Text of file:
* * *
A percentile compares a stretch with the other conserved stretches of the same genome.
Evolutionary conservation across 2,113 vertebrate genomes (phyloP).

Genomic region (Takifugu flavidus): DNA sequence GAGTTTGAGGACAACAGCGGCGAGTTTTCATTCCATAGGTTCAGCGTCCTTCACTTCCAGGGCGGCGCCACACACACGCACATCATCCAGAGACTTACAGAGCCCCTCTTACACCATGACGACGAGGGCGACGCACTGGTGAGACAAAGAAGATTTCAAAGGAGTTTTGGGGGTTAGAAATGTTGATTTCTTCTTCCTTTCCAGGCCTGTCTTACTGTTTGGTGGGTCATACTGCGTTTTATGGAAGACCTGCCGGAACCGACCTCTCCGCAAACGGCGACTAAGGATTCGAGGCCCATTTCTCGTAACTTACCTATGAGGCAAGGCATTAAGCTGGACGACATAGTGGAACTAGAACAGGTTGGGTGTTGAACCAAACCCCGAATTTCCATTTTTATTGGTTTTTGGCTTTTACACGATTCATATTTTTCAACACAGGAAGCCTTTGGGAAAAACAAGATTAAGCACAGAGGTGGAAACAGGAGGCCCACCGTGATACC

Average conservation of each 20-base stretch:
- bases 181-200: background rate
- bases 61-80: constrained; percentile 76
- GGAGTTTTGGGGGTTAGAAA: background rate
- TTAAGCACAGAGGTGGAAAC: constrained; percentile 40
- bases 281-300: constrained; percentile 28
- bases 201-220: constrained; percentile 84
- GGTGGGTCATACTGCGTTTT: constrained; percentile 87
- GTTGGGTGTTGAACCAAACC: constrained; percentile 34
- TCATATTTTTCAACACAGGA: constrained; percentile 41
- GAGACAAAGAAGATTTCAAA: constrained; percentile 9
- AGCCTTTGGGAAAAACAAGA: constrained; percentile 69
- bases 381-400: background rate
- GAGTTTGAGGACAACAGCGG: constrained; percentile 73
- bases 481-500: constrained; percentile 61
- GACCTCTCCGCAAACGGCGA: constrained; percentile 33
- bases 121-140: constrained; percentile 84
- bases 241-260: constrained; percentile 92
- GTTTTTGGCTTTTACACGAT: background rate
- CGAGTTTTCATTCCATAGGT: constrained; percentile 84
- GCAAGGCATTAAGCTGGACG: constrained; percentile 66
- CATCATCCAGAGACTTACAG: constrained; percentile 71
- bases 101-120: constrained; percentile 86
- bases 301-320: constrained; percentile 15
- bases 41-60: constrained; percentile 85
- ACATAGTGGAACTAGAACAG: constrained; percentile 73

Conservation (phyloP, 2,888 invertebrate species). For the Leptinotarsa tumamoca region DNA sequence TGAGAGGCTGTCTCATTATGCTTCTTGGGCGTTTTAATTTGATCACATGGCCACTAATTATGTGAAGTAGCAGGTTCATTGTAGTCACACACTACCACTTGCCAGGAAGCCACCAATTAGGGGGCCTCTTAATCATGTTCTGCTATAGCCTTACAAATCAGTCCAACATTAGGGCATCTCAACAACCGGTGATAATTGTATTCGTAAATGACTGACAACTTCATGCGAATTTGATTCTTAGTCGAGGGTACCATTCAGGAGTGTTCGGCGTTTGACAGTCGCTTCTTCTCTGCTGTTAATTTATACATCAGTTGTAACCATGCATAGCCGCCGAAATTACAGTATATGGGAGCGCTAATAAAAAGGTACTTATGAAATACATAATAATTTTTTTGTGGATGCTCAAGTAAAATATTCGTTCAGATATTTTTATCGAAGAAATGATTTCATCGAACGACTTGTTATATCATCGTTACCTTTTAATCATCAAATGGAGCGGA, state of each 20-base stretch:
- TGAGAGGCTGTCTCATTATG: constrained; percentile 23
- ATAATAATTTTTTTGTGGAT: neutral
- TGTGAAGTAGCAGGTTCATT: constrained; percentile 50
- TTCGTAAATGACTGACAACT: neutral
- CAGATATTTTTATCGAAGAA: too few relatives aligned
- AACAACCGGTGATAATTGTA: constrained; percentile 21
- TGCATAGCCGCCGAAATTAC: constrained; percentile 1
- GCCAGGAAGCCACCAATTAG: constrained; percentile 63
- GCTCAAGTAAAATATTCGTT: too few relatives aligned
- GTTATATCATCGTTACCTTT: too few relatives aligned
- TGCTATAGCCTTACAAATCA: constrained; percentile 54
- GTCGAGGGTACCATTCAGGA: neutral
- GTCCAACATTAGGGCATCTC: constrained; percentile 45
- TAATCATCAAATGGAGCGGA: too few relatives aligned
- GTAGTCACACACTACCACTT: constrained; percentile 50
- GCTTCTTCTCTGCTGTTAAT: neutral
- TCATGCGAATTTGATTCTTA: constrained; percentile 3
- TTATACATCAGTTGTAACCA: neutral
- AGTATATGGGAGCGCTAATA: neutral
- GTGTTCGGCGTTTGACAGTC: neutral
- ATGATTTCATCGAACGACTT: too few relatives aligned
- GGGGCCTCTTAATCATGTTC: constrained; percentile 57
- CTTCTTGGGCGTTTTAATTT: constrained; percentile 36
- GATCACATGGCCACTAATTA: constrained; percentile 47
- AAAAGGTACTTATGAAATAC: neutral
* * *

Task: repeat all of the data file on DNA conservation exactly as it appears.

A percentile compares a stretch with the other conserved stretches of the same genome.
Evolutionary conservation across 2,113 vertebrate genomes (phyloP).

Genomic region (Takifugu flavidus): DNA sequence GAGTTTGAGGACAACAGCGGCGAGTTTTCATTCCATAGGTTCAGCGTCCTTCACTTCCAGGGCGGCGCCACACACACGCACATCATCCAGAGACTTACAGAGCCCCTCTTACACCATGACGACGAGGGCGACGCACTGGTGAGACAAAGAAGATTTCAAAGGAGTTTTGGGGGTTAGAAATGTTGATTTCTTCTTCCTTTCCAGGCCTGTCTTACTGTTTGGTGGGTCATACTGCGTTTTATGGAAGACCTGCCGGAACCGACCTCTCCGCAAACGGCGACTAAGGATTCGAGGCCCATTTCTCGTAACTTACCTATGAGGCAAGGCATTAAGCTGGACGACATAGTGGAACTAGAACAGGTTGGGTGTTGAACCAAACCCCGAATTTCCATTTTTATTGGTTTTTGGCTTTTACACGATTCATATTTTTCAACACAGGAAGCCTTTGGGAAAAACAAGATTAAGCACAGAGGTGGAAACAGGAGGCCCACCGTGATACC

Average conservation of each 20-base stretch:
- bases 181-200: background rate
- bases 61-80: constrained; percentile 76
- GGAGTTTTGGGGGTTAGAAA: background rate
- TTAAGCACAGAGGTGGAAAC: constrained; percentile 40
- bases 281-300: constrained; percentile 28
- bases 201-220: constrained; percentile 84
- GGTGGGTCATACTGCGTTTT: constrained; percentile 87
- GTTGGGTGTTGAACCAAACC: constrained; percentile 34
- TCATATTTTTCAACACAGGA: constrained; percentile 41
- GAGACAAAGAAGATTTCAAA: constrained; percentile 9
- AGCCTTTGGGAAAAACAAGA: constrained; percentile 69
- bases 381-400: background rate
- GAGTTTGAGGACAACAGCGG: constrained; percentile 73
- bases 481-500: constrained; percentile 61
- GACCTCTCCGCAAACGGCGA: constrained; percentile 33
- bases 121-140: constrained; percentile 84
- bases 241-260: constrained; percentile 92
- GTTTTTGGCTTTTACACGAT: background rate
- CGAGTTTTCATTCCATAGGT: constrained; percentile 84
- GCAAGGCATTAAGCTGGACG: constrained; percentile 66
- CATCATCCAGAGACTTACAG: constrained; percentile 71
- bases 101-120: constrained; percentile 86
- bases 301-320: constrained; percentile 15
- bases 41-60: constrained; percentile 85
- ACATAGTGGAACTAGAACAG: constrained; percentile 73

Conservation (phyloP, 2,888 invertebrate species). For the Leptinotarsa tumamoca region DNA sequence TGAGAGGCTGTCTCATTATGCTTCTTGGGCGTTTTAATTTGATCACATGGCCACTAATTATGTGAAGTAGCAGGTTCATTGTAGTCACACACTACCACTTGCCAGGAAGCCACCAATTAGGGGGCCTCTTAATCATGTTCTGCTATAGCCTTACAAATCAGTCCAACATTAGGGCATCTCAACAACCGGTGATAATTGTATTCGTAAATGACTGACAACTTCATGCGAATTTGATTCTTAGTCGAGGGTACCATTCAGGAGTGTTCGGCGTTTGACAGTCGCTTCTTCTCTGCTGTTAATTTATACATCAGTTGTAACCATGCATAGCCGCCGAAATTACAGTATATGGGAGCGCTAATAAAAAGGTACTTATGAAATACATAATAATTTTTTTGTGGATGCTCAAGTAAAATATTCGTTCAGATATTTTTATCGAAGAAATGATTTCATCGAACGACTTGTTATATCATCGTTACCTTTTAATCATCAAATGGAGCGGA, state of each 20-base stretch:
- TGAGAGGCTGTCTCATTATG: constrained; percentile 23
- ATAATAATTTTTTTGTGGAT: neutral
- TGTGAAGTAGCAGGTTCATT: constrained; percentile 50
- TTCGTAAATGACTGACAACT: neutral
- CAGATATTTTTATCGAAGAA: too few relatives aligned
- AACAACCGGTGATAATTGTA: constrained; percentile 21
- TGCATAGCCGCCGAAATTAC: constrained; percentile 1
- GCCAGGAAGCCACCAATTAG: constrained; percentile 63
- GCTCAAGTAAAATATTCGTT: too few relatives aligned
- GTTATATCATCGTTACCTTT: too few relatives aligned
- TGCTATAGCCTTACAAATCA: constrained; percentile 54
- GTCGAGGGTACCATTCAGGA: neutral
- GTCCAACATTAGGGCATCTC: constrained; percentile 45
- TAATCATCAAATGGAGCGGA: too few relatives aligned
- GTAGTCACACACTACCACTT: constrained; percentile 50
- GCTTCTTCTCTGCTGTTAAT: neutral
- TCATGCGAATTTGATTCTTA: constrained; percentile 3
- TTATACATCAGTTGTAACCA: neutral
- AGTATATGGGAGCGCTAATA: neutral
- GTGTTCGGCGTTTGACAGTC: neutral
- ATGATTTCATCGAACGACTT: too few relatives aligned
- GGGGCCTCTTAATCATGTTC: constrained; percentile 57
- CTTCTTGGGCGTTTTAATTT: constrained; percentile 36
- GATCACATGGCCACTAATTA: constrained; percentile 47
- AAAAGGTACTTATGAAATAC: neutral